The congregation at Northowram owes its existence to the Rev. OLIVER HEYWOOD, B.A. In 1650 he received an invitation to the chapel at Coley, and having been ordained at Bury, according to the Presbyterian form, he came hither as the minister. The proceeds of his chapelry were small, never exceeding £36 per annum. But Heywood's heart was large, and his motives nobly disinterested. Larger spheres were open to him, which he refused, resolving not to quit his humble station, where God had greatly blessed him.
Heywood's persecutions began from the Restoration (1660). He was cited for not reading the Book of Common Prayer, and suspended in June, 1662, before the passing of the Act of Uniformity. After that Act, Nov. 2, he was excommunicated. Upon the Five-mile Act he retired into Lancashire, though sometimes secretly visiting his home. At length he ventured to preach more freely. He was imprisoned in 1669, but soon released. In the same year his goods were seized, and would have been sold, but that no purchaser could be found. In 1680 he was again excommunicated, for not taking the sacrament. But the bailiffs in charge of the warrants against him gave him warning of their coming, and he thus escaped imprisonment. A fine of £50 was imposed upon him in 1685, for convening a riotous assembly, and, in default of payment he was sent to York Castle, where he was confined for a year. After his ejection he lived at Coley Hall, being joint tenant with Captain Hodgson, of the Horton family. On 8th May, 1672, he removed into his own house at Northowram, which he opened for preaching. In 1672 he gathered a congregation at Northowram. He afterwards built a chapel (opened July 8th, 1688), principally at his own expense.
His labours were unwearied and most extensive. "It was asserted," says Calamy, "by those who had the best means of information, that some thousands were indebted to his ministry for deep and abiding impressions of divine things." Most of the Nonconformist congregations, in a very wide district (of which Northowram was a central point), owed their origin or their continuance to his apostolical exertions. See his Life, by Rev. Dr. Fawcett, by Rev. Richard Slate, and by Rev. J. Hunter.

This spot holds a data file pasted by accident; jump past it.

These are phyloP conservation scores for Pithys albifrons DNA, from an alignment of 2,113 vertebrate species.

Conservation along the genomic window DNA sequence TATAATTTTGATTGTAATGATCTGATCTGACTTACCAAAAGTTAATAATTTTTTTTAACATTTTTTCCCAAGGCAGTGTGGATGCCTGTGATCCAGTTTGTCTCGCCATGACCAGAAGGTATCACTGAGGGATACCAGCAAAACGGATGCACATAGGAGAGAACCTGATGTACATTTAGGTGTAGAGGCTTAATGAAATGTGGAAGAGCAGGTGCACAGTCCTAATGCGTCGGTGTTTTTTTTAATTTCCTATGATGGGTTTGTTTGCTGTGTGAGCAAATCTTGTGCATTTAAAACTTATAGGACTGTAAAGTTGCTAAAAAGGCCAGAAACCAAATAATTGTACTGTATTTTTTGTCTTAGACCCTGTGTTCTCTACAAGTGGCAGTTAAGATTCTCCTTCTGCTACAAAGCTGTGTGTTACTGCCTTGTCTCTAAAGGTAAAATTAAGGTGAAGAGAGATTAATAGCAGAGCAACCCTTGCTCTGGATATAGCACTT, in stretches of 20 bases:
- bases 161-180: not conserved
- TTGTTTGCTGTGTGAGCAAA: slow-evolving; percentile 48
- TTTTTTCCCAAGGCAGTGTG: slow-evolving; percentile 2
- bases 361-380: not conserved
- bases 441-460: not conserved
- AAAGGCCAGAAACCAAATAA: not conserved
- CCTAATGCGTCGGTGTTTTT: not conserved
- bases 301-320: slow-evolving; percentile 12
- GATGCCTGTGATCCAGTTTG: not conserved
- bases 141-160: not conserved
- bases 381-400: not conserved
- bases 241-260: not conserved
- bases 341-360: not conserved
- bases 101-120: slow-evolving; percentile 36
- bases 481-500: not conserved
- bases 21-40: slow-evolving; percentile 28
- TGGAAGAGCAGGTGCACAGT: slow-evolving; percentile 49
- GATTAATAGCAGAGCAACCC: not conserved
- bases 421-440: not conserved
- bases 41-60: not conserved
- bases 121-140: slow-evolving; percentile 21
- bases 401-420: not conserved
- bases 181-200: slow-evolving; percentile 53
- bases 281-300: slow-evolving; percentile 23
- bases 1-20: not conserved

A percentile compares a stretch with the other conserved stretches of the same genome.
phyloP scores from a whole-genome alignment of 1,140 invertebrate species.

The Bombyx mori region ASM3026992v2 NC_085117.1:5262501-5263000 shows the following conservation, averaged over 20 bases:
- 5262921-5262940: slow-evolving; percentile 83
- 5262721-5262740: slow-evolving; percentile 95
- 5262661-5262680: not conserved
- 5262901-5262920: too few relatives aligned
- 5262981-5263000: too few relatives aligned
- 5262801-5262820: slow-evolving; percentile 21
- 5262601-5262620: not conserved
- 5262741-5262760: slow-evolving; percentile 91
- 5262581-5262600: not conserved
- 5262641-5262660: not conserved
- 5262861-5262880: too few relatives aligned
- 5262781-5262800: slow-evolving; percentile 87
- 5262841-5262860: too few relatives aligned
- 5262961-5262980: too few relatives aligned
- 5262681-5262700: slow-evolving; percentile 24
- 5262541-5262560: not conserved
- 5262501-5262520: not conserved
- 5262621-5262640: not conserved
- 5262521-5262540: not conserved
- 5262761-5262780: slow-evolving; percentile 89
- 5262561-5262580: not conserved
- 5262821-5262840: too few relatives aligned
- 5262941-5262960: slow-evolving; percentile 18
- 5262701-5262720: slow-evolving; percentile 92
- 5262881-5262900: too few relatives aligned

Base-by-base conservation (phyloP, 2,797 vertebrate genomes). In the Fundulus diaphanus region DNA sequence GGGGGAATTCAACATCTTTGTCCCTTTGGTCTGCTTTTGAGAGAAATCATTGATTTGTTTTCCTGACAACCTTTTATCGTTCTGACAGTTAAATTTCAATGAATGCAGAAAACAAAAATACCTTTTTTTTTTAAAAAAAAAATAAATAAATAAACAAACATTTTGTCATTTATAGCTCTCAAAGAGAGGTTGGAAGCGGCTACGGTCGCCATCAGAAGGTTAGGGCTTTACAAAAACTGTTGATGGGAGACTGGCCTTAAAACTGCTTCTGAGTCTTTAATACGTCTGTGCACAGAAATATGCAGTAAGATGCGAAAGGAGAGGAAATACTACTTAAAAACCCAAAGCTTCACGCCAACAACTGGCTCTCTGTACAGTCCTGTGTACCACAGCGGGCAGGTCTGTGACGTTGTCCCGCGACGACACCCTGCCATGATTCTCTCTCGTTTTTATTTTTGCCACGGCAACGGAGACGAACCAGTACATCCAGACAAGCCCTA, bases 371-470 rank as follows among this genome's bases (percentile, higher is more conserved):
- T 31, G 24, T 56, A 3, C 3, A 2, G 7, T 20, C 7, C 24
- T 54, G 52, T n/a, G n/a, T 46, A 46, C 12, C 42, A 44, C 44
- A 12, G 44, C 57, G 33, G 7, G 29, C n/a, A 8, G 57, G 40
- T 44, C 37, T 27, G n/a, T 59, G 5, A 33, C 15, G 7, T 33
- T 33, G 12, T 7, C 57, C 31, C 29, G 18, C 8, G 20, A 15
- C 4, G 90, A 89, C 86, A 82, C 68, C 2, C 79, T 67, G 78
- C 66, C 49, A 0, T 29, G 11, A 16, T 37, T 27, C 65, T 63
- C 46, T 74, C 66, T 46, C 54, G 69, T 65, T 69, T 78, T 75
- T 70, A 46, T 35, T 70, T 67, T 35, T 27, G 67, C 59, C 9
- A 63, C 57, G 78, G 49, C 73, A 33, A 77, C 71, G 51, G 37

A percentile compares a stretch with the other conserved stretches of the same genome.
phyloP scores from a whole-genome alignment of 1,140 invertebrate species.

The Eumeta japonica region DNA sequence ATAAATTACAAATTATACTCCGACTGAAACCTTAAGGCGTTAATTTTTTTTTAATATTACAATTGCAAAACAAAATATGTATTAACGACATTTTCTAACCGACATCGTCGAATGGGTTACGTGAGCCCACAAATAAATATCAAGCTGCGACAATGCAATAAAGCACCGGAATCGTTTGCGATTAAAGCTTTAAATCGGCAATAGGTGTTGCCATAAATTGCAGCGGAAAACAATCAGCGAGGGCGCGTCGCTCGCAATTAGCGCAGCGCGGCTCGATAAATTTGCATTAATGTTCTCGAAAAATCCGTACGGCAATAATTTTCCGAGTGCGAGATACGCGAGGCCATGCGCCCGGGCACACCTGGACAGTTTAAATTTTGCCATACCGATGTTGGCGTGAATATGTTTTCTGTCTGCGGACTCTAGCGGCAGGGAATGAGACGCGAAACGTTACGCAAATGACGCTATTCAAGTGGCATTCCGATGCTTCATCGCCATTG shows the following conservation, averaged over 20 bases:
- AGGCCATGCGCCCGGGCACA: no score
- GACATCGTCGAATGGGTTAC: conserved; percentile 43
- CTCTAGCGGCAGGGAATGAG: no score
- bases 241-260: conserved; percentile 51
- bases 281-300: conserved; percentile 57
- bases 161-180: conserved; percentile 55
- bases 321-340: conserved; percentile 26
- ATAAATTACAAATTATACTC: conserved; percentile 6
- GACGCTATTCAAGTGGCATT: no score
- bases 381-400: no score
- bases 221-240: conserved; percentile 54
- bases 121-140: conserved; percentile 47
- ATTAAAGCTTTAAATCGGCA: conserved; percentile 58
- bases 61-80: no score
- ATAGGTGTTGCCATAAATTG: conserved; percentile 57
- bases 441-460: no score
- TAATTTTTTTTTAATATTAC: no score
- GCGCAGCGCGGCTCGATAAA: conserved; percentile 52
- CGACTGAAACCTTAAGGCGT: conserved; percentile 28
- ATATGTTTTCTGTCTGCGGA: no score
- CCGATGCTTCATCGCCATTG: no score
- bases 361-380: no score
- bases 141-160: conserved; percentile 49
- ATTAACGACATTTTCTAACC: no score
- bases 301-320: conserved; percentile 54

The pastors of Northowram have been the following :-
- 1672. Rev. OLIVER HEY WOOD, B.A., of Trin. Coll., Cambridge. Several valuable practical treatises proceeded from his pen. Among them are "Heart - Treasure," "Closet-Prayer," "Sure Mercies of David," "Life in God's Favour," "Israel's Lamentation," "Life of Angier," "Baptismal Bonds," "Meetness for Heaven," "Family Altar," "The best Entail," &c.
- A church was formed at Northowram by Heywood, with some deviation from strict Presbyterian principles. After the death of Rev. Henry Root many members of the society at Sowerby united themselves to it (June 18, 1672), among whom were Mr. Joshua Horton and his wife, Mr. Root's widow, Josiah Stanfield and his wife, and Capt. Hodgson and his wife. Some of the members of this church resided at Halifax, some at Warley, some at Allerton, and some at Little Horton, Bradford.
- Mr. Heywood, after a life of almost unparalleled usefulness, died, May 4, 1702, æt. 73.
- 1702. Rev. THOMAS DICKINSON, (Frankland's Academy.) He was ordained at Gorton Chapel 24th May, 1694, according to the Presbyterian forms. Mr. Dickinson was a valuable and devoted minister, thoroughly orthodox and evangelical.
- 1710. A New Trust Deed, between Jon. Priestley, of Wintredge, and Nath. Priestley, of Ovenden, clerk, T. Dickenson, clerk, and others, describes the chapel as a "meeting-place for religious worship for Protestant Dissenters."
- Mr. Dickinson married Hannah Foster, of Ossett, by whom he had twelve children, four of whom died before himself. One of his sons had been in two battles, but escaped unhurt. He was seized with fever on his passage from Carthagena, and died 1741.
- Mr. Dickinson died 26th December, 1743, having been minister forty-one years, æt. 74. His tombstone is still at Northowram.
- 1744. Rev. ROBERT HESKETH, Glasgow, from Eastwood, "an aged and valuable man; orthodox and peaceable." Removed to Bolton-le-Moors.
- Mr. H. died Jan. 19, 1774, aged 77, and was interred in the chapel yard, where there is a tombstone with Latin inscription. The house for the minister was built in his time.
- 1774 or 1775. Rev. SAMUEL WALKER. There were thirty-three members of church on the Congregational plan, 1783. Mr. W. was popular at first. A new gallery was erected; but the cause afterwards declined; people were divided. Resigned in 1792. Mr. W. succeeded for a time to the tutorship of Scott's Academy, (see p. 164). He died in 1796.
- 1793. JOHN BATES, of Mixenden, came here, but returned to Mixenden 1799. He does not appear, however, to have resided at Northowram. No dates in church books, &c.
- 1801. Rev. ROBERT HARPER, minister at Northowram seventeen years. Succeeded in March 5, and before long the congregation fell into disorder, divided, and built another chapel. At length, in Sept., 1818, he consented to leave, having been minister about seventeen years.
- 1820. Rev. JOHN WHITE (from Idle Acy.). The two congregations united, the new chapel being formed into a dwelling and sold.
- Another chapel was erected in 1837, and was opened June 28. It bears the name of "Heywood Chapel."
- Mr. White died, having been minister at Northowram twenty-nine years, March 10, 1849. There is a small tablet to his memory.
- 1849. Rev. GILES HOYLE, from Ancoats, Manchester.
- During his ministry the church increased from thirty-seven members to one hundred. He died 1861, much lamented.
- 1862. Rev. J. H. DEEX, the present minister (in 1868).
* Aided by Rev. B. Dale, M.A.